In a surprise discovery, common lab molecule found to have anticancer properties

In a study published in the Proceedings of the National Academy of Sciences, researchers at Chapel Hill, N.C.-based UNC School of Medicine discovered that a molecule commonly used to label DNA triggers a cellular process that is fatal to cancer cells.

The molecule, EdU, mimics thymine in DNA, replacing it and acting as a tracker, UNC Health said Aug. 23. It could be the basis for an effective brain cancer treatment, since it triggers a runaway DNA repair process in cells that are actively dividing.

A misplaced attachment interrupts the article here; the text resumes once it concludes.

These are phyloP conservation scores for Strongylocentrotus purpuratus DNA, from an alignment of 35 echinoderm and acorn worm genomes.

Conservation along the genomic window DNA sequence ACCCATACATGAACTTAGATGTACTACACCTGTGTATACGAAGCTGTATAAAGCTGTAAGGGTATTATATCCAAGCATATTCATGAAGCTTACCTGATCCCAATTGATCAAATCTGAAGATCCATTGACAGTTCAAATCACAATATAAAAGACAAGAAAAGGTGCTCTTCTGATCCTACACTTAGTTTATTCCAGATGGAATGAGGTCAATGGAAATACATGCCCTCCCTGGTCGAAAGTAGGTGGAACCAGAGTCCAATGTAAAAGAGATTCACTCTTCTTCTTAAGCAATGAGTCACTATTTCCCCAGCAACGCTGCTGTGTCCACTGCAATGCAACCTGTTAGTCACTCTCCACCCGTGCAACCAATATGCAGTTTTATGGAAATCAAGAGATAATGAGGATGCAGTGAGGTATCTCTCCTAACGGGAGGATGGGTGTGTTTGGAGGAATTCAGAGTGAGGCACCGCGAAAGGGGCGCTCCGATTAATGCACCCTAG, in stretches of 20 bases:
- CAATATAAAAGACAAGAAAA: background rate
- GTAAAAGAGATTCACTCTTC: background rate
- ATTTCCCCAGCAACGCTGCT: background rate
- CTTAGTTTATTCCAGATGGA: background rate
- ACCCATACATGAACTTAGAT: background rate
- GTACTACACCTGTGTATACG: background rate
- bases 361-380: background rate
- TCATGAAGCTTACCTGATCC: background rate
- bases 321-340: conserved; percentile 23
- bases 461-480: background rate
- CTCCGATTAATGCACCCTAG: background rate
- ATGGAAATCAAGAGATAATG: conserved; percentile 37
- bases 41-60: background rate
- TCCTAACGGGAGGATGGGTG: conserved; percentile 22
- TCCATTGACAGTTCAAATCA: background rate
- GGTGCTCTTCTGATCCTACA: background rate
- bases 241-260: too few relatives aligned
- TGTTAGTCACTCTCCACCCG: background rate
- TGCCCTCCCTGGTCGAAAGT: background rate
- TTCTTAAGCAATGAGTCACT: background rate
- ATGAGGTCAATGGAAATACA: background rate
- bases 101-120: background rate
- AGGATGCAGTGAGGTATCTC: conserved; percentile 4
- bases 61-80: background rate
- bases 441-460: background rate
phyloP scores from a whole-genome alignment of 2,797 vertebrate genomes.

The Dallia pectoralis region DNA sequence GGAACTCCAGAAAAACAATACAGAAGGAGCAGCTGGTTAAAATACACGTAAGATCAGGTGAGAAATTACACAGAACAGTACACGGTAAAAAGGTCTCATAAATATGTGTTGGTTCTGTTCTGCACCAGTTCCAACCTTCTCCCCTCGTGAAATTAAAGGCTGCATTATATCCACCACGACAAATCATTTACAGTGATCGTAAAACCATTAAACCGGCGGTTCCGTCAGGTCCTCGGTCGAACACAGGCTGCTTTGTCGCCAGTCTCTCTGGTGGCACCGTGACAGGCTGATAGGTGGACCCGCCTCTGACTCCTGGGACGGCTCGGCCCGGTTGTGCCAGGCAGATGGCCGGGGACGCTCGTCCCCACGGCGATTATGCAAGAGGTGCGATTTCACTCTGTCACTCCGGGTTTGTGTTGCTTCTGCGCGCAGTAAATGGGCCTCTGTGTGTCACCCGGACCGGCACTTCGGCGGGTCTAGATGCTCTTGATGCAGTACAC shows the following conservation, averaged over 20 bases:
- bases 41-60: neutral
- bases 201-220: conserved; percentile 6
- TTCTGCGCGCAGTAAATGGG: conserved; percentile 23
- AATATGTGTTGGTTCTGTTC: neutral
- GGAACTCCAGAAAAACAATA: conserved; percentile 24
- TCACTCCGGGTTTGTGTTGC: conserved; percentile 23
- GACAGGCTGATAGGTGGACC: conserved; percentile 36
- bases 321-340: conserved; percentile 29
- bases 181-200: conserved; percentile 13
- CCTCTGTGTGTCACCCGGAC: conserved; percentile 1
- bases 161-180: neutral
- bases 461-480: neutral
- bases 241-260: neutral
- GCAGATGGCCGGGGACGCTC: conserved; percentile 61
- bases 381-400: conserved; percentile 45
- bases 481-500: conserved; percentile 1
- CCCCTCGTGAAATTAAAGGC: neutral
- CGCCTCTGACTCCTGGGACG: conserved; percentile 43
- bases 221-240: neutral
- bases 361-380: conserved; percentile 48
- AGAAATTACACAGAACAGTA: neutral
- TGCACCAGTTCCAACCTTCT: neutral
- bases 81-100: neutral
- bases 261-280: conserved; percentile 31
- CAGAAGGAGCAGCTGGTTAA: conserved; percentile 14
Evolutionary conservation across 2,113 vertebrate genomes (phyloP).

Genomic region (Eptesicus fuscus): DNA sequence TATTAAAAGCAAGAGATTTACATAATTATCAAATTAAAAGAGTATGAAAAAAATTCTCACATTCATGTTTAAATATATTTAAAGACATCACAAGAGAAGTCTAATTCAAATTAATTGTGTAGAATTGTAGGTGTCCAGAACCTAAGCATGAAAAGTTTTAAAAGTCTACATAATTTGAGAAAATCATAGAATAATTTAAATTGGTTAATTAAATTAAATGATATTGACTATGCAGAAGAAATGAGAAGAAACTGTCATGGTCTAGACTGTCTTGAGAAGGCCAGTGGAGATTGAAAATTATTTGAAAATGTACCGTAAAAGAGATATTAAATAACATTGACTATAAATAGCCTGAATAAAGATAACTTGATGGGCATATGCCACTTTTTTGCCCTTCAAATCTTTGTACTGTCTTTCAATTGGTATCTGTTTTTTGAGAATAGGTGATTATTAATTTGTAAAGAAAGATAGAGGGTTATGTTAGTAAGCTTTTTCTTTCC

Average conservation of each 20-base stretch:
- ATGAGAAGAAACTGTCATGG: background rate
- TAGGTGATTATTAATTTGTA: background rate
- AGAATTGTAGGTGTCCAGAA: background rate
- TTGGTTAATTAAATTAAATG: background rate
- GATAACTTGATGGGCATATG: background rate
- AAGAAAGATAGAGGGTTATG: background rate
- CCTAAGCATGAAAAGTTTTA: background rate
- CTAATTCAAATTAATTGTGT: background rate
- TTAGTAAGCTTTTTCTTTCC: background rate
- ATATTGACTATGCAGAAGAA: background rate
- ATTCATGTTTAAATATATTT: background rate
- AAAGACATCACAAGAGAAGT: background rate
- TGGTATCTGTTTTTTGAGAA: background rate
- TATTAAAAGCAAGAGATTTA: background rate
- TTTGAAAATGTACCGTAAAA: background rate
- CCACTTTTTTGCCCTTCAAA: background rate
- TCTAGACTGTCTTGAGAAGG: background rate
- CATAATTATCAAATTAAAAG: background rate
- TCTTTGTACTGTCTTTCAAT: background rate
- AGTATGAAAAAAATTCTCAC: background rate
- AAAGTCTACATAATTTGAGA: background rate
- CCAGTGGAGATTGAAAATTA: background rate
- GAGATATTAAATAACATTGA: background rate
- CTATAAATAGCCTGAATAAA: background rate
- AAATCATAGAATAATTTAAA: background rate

Most healthy cells in the brain are nondividing, while cancerous cells divide rapidly.

"We want to stress that this is a basic but important scientific discovery," said study senior author Aziz Sancar, MD, PhD. "The scientific community has much work ahead to figure out if EdU could actually become a weapon against cancer."

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